Chapter 20 Outline Essay

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Chapter 20 (13th)
Girding for War: The North and the South



The Menace of Secession
1. Abraham Lincoln was sworn into office March 4, 1861. The backdrop of the occasion was the half­finished dome of the Capitol building—symbolic of the nation's fracture.
2. At his inauguration, Lincoln made clear the primary goal of his presidency—bring the nation back together.
1. He argued that dividing the country is impossible simply due to geographic reasons.
2. If the South left, how much of the national debt should they take, Lincoln wondered? Or, what would be done about runaway slaves?
3. And, Europe would love to see the U.S. split and therefore weaken itself. Was that something
Americans were willing to allow?
3. Again, Lincoln's goal throughout his presidency was to bring the nation back together.
South Carolina Assails Fort Sumter
1. The Civil War began at Ft. Sumter, S.C. (an island­fort at the mouth of Charleston Harbor).
1. It remained a Northern fort, but its supplies were running out. Being surrounded by unfriendly
Southerners, it'd have to either replenish its supplies or give itself over to the Confederacy.
2. Lincoln sent a ship to supply the fort, but before it arrived, Southerners opened fire on Ft. Sumter on April 12, 1861. The war was on.
3. The fort was shelled for over a day, then had to surrender.
2. Lincoln's response to Ft. Sumter was sharp and clear…
1. He issued a "call to arms" and called for 75,000 volunteers to join the military.
2. He ordered a naval blockade of Southern ports. The blockade would be intact for the next 5 years until the war's end.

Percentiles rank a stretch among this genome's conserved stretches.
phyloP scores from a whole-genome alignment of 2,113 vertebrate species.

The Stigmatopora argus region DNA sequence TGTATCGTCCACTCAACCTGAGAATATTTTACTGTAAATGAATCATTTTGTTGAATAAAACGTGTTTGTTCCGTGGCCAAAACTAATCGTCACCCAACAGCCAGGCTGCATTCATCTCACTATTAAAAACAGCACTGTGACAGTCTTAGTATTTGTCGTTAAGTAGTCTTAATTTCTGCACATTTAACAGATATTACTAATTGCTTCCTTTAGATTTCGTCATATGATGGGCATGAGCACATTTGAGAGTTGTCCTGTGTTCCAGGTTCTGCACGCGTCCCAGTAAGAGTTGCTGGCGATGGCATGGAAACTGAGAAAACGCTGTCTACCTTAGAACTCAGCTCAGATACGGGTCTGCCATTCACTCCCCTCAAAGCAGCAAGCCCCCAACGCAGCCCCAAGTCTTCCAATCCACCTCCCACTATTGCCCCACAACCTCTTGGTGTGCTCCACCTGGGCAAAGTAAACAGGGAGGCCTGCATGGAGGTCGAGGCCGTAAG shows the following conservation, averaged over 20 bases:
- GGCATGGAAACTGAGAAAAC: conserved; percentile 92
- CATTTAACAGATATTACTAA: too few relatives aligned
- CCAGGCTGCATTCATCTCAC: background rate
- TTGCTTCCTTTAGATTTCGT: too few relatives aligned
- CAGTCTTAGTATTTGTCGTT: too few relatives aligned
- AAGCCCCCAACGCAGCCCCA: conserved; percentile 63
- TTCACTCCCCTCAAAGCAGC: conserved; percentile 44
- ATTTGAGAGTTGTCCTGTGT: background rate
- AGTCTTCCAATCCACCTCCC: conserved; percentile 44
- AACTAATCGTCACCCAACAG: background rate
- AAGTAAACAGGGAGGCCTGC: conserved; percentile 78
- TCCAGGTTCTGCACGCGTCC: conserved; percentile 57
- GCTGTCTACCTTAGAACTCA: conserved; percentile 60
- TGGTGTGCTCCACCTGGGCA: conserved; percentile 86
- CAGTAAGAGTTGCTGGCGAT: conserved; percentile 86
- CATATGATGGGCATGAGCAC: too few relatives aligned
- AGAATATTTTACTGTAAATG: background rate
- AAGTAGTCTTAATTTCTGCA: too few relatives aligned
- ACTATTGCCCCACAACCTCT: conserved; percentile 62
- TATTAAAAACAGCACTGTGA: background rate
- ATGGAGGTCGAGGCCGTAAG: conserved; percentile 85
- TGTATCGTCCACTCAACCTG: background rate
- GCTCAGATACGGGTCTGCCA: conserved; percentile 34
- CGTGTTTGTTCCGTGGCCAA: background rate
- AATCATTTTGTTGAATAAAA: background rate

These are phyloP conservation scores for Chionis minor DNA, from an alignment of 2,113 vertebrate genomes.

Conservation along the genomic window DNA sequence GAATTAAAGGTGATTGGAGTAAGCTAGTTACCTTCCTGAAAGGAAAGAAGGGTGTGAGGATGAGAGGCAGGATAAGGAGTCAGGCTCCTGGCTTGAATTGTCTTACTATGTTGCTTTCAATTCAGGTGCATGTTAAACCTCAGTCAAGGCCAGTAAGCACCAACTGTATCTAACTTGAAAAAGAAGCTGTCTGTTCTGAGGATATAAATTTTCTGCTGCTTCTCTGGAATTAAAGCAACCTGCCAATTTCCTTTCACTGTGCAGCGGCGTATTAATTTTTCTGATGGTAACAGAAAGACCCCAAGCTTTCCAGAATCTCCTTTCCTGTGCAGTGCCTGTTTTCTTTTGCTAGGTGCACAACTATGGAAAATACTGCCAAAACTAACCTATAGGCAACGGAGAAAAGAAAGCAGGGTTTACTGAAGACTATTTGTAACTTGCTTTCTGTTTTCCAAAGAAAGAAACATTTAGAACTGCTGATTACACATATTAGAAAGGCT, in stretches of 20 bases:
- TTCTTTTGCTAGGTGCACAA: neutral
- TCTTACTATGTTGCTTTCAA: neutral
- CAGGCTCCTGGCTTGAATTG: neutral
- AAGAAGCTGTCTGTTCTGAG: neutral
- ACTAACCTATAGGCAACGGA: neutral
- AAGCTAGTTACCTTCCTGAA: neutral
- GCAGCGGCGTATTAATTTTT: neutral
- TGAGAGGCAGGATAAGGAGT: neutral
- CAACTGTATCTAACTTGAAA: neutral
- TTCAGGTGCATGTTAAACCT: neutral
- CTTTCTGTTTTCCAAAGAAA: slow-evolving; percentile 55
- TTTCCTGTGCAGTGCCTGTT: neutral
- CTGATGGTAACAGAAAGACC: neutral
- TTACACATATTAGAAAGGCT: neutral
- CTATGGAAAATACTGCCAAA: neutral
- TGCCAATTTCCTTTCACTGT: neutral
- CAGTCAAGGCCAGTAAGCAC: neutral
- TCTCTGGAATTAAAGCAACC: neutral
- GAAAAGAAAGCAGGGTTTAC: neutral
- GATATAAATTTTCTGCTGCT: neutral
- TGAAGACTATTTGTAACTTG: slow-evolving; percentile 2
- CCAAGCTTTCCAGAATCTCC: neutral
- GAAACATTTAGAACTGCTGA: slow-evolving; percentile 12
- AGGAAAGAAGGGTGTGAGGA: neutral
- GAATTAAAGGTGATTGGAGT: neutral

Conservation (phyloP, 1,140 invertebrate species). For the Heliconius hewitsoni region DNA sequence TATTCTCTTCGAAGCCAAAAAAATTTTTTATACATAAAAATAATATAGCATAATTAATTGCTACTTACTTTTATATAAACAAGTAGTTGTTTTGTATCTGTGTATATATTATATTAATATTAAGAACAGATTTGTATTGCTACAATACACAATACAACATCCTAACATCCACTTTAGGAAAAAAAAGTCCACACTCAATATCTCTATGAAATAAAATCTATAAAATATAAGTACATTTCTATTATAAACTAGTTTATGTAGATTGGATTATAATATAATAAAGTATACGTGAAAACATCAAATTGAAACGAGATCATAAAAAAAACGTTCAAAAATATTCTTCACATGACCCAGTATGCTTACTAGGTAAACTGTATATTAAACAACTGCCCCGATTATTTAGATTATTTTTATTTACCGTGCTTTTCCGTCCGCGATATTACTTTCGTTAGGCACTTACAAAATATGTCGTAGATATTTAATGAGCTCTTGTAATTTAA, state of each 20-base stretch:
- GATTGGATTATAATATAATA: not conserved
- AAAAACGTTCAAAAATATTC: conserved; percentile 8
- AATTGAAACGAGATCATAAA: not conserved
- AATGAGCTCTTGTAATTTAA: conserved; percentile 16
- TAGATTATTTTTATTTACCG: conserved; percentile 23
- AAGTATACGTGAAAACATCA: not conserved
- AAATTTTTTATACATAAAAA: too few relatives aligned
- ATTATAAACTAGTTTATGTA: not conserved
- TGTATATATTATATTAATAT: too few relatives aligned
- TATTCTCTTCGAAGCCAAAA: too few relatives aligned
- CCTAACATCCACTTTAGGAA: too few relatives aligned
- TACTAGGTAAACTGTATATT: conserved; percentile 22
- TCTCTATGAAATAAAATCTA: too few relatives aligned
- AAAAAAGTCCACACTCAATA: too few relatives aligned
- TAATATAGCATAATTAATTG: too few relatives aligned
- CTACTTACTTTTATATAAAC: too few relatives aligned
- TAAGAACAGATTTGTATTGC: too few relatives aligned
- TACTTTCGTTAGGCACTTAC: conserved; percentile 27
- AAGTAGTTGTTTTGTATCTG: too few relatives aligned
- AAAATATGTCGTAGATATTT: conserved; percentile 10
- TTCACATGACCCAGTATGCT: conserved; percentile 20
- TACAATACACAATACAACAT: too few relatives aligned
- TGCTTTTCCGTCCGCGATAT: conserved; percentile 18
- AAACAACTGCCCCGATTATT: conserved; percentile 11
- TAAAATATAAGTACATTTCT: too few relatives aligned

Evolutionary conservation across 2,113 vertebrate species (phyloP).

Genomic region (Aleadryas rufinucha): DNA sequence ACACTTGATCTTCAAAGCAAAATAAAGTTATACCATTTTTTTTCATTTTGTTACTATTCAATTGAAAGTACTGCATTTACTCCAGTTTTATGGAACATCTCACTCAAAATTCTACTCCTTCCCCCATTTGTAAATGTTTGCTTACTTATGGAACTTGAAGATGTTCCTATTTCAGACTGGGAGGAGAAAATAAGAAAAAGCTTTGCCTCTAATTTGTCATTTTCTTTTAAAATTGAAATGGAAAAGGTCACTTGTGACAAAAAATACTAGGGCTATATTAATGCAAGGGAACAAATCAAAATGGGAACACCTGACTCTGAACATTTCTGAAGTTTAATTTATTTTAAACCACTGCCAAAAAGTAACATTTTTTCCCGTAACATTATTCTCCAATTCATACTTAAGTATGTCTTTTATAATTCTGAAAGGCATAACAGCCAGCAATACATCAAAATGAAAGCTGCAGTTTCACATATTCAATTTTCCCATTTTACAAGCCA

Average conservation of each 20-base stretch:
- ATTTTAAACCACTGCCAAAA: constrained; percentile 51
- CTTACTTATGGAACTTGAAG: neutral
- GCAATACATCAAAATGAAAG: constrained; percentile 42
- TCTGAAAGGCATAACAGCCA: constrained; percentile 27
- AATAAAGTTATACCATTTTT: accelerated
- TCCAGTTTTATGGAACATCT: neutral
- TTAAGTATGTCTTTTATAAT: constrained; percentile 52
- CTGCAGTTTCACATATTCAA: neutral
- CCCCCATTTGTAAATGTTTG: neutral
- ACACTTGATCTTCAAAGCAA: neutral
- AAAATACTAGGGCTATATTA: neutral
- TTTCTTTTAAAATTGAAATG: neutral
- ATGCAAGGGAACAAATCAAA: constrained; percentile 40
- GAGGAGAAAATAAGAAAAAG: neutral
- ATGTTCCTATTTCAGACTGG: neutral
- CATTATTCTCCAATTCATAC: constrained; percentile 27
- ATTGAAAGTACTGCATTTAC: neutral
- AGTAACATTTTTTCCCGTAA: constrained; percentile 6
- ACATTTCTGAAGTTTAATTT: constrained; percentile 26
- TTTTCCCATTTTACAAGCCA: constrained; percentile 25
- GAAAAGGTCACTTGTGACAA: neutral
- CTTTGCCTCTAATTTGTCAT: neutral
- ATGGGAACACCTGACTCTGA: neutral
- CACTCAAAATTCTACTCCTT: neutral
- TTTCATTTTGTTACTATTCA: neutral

3. Lincoln's actions prompted 4 more states (Virginia, Arkansas, Tennessee, and North Carolina) to secede and join the Deep South.
4. The Confederate capital was then switched from Montgomery, AL to Richmond, Va.
Brother’s Blood and Border Blood
1. In between the North and South were the Border States of Missouri, Kentucky, and Maryland. The were critical for either side, since they would've greatly increased the South's population and industrial capabilities. 2. They were called “border states” because…
1. They were physically on the North­South border and…
2. They were slave­states that hadn't seceded, but at any moment, they just might.
3. To keep the Border States with the North, Lincoln took cautious steps. Many of theses were of questionable legality or were flat­out against the Constitution.
1. In Maryland, Lincoln declared martial law (rule by the military) in order to seize the railroad into the state. He simply would not allow Maryland to secede and thus leave Washington D.C. as an island in the South.
2. Lincoln made it extremely clear that his goal was to re­unite the nation, not to end slavery. He knew that to fight to end slavery would likely scare the Border States away.
4. The Indian nations also took sides. The "Five Civilized Tribes" of the Cherokee, Creek, Choctaw,
Chickasaw, and Seminole largely fought with the South. Some Plains Indians sided with the North.
5. The most visible splits that illustrate "brother vs. brother" were in…
1. Tennessee where the state officially joined the South but thousands of "volunteers" sided with the
North. Hence, Tennessee is the "Volunteer State."





West Virginia where the mountain Virginians had no need for slavery and sided against it. At the war's start, there was only "Virginia" on the South's side. Midway through the war, "West
Virginia" broke away on the North's side.
The Balance of Forces
1. At the start of the war, the South's advantages were…
1. They only had to defend their land, rather than conquer land. Like the Americans during the
American Revolution, fighting to a draw would mean Southern victory.
2. Geography was on the South's side—the land where the fighting would take place was familiar and friendly to the Southerners.
3. The South's greatest advantage was in their leadership. At the top was Gen. Robert E. Lee and